FIG. 2 illustrates a close-up of a single exemplary pixel 106 with an impending touch event by a finger 200. When the pixel 106 is not touched by an object, an electric field (shown as fringing electric field lines 202) can be formed between the drive line 102 and the sense line 104 via a dielectric material. Some of the electric field lines 202 can extend above the drive and sense lines 102, 104 and even above a cover 204 located over the touch sensor panel 100. When an object, such as the finger 200, touches the pixel 106 (or hovers at a location near the pixel 106), the object blocks some of the electric field lines 202 extending above the cover 204. Such blockage or interruption of the electric field lines 202 changes the capacitance associated with the pixel 106, which changes the charge coupling and current flow from the drive line 102 to the sense line 104 (current is proportional to capacitance), and which in turn changes the voltage value detected at the sense line 104. The magnitude of this change in voltage can be determined by comparing the resulting voltage due to the touch event relative to a uniform electrical reference point. In the absence of a uniform electrical reference point, sense lines 104 and sense amplifiers 110 may incorrectly measure the change in charge coupling and, consequently, the voltage due to a touch event. This error may result, for example, in a misrepresentation of the touch event's presence or its location on touch sensor panel 100. In a worst case scenario, the touch sensor may fail altogether. This uniform electrical reference point may, for example, have a magnitude equal to earth ground (or a reference ground) and may be established by connecting the back plane to the same ground as the sense amplifiers. This can be accomplished by connecting both the back plane of touch sensor panel 100 and the sense amplifiers to a device chassis.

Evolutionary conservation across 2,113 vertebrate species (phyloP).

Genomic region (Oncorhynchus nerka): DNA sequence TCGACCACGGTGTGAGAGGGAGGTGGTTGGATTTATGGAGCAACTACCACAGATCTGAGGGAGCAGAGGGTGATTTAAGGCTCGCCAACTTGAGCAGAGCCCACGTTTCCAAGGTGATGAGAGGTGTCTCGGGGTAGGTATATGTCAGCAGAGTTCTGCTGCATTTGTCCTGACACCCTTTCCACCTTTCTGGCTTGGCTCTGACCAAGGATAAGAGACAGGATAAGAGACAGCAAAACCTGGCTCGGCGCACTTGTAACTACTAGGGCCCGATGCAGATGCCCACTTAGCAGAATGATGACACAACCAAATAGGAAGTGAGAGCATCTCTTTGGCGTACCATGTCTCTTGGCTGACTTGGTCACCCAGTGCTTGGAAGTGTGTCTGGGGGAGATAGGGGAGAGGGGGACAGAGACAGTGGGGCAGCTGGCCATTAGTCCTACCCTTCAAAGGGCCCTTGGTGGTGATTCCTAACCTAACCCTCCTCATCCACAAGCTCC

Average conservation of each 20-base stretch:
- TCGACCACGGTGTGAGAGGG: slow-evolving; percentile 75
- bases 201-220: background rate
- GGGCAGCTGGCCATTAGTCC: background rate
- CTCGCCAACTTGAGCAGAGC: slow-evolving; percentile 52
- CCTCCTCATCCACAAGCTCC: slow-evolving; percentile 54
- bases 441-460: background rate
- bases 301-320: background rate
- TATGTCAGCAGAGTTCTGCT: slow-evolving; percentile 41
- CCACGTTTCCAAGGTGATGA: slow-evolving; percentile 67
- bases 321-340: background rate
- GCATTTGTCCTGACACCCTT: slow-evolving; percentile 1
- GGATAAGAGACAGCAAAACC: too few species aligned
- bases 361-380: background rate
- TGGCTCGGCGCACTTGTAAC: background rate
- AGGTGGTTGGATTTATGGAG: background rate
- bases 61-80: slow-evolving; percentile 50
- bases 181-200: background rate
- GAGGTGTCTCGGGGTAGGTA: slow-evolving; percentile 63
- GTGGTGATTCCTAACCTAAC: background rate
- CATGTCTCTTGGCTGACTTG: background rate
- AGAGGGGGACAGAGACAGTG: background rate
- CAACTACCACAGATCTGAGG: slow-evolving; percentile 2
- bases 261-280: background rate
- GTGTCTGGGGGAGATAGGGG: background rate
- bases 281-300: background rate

FIG. 3 illustrates the rear surface of the touch sensor panel illustrated in FIG. 1. From this perspective, touch events can occur on the opposite side of the illustrated surface (not shown). The illustrated surface can include a back plane 302 that that can be made from a thin sheet of conductive material. This conductive material may, for example, be indium tin oxide (ITO) for transparent embodiments, or aluminum or copper for non-transparent embodiments. Surrounding back plane 302 is device chassis 304 which can form the frame or structure of the touch sensor panel.